The new hot thing this week is...
What It Is: Lago is the marquee restaurant from the Bellagio, newly opened on Bei Suzhou Lu, Hongkou on the bank of the Suzhou River next to Waibaidu Bridge. This Shanghai Bellagio is of that world famous Bellagio in Las Vegas — it’s only their second branch in the world. The Bellagio in Las Vegas has about 90 restaurants and bars, an exclusive water show by Cirque Du Soleil, the Bellagio Gallery of Fine Art, a conservatory, a botanical gardens, its own lake — its own damn 375,000 square feet man-made lake in the desert — and, of course, one of the world's largest and most famous casino floors. 20,000 people roll through and drop coin in this Las Vegas icon in a single day. Even in a city of in-your-face excess this place is in-your-face excessive. The Bellagio Fountains feature in a major scene in Oceans 11, remember? They symbolize... I don't know... wealth, happiness, success, and the inherent beauty at the center of all things.
Photos Credit: Bellagio by MGM Las Vegas
Photos Credit: Bellagio by MGM Shanghai
The Bellagio in Shanghai has exactly none of that. Most noticeably absent is the gambling, of course, but overall it’s… well. The Shanghai Bellagio does have BELLAGIO SUNNING on the side of it. Hmm. It's got 162 rooms. A spa. A pool. A business center. Three restaurants. Overall, aesthetics-wise... it offers the feeling of luxury as luxury was envisioned and conceived of in like the late 1990s. Don’t get me wrong; it’s a nice, luxury hotel. It’s nice. It's staid. It's tasteful. As much as these places can ever be. But it’s a nice luxury hotel for, oh say, 1997. And this here is Shanghai, China in 2018. We’ve taken luxury to the next level. We’ve taken it to an impossible level. Have you been to the Wanda Reign? It's like a diamond-encrusted jade hand grenade exploded in an abalone factory. It doesn't help that they’ve got the W Hotel’s 90-storey ram-rod LED screen phallus blasting WE LOVE SHANGHAI AND PARTYING BLAH BLAH BLAH right through their nice Suzhou River patio view.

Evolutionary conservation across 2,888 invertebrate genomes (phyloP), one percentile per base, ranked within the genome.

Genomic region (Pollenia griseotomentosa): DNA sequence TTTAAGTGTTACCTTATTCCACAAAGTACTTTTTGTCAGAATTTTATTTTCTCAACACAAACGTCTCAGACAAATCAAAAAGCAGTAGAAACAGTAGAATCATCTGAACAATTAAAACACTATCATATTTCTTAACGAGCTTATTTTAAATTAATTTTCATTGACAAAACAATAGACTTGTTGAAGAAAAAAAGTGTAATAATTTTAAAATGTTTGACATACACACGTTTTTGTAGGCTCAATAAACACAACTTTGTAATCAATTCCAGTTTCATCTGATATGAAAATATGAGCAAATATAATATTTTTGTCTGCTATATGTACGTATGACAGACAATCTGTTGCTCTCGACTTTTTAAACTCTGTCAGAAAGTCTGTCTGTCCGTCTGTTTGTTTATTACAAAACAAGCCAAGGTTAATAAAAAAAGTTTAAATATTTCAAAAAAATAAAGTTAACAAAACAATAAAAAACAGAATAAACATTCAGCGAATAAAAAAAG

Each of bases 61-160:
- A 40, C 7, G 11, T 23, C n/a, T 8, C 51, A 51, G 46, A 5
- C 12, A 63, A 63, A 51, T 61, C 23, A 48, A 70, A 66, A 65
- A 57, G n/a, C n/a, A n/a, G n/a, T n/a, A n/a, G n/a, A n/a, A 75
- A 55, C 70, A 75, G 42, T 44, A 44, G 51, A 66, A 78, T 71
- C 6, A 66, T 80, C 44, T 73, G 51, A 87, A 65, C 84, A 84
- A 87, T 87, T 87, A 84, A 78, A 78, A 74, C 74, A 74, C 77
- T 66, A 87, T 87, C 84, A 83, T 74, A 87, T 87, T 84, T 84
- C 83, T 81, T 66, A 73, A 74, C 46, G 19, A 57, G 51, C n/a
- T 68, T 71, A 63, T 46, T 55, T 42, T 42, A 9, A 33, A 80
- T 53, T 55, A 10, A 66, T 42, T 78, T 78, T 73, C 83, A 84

A friend of mine mused, “it’s like they’re taking sand to the beach.”
So, if the Bellagio didn't bring their lake over to the beach (it's called "Lake Bellagio", seriously), they at least brought over the restaurant that is named after it — Lago — a modern Italian restaurant from acclaimed Spanish chef Julian Serrano, celebrated for putting traditional Continental cuisine through his own idiosyncratic, bubbly, molecular prism. The restaurant is one of the standouts of 14 restaurants at the Las Vegas Bellagio. (They've also got a Prime Steakhouse by Jean-Georges, incidentally.) Yelp loves it.
You know, Shanghai still swoons over a respected international luxury brand. Lago is the talk of the town. Or the WeChat Moment of the town, rather. SmartShanghai attended a media preview dinner on Monday night and already the place was at capacity with the key demographics in Shanghai F&B: other notable Shanghai chefs and people whose main thing is posting pictures of the free food they get on their WeChat feeds. This restaurant is the new thing. And they don't even soft open until February 2. The reviews are already coming in: *hungry face emoticon*hungry face emoticon*hungry face emoticon*.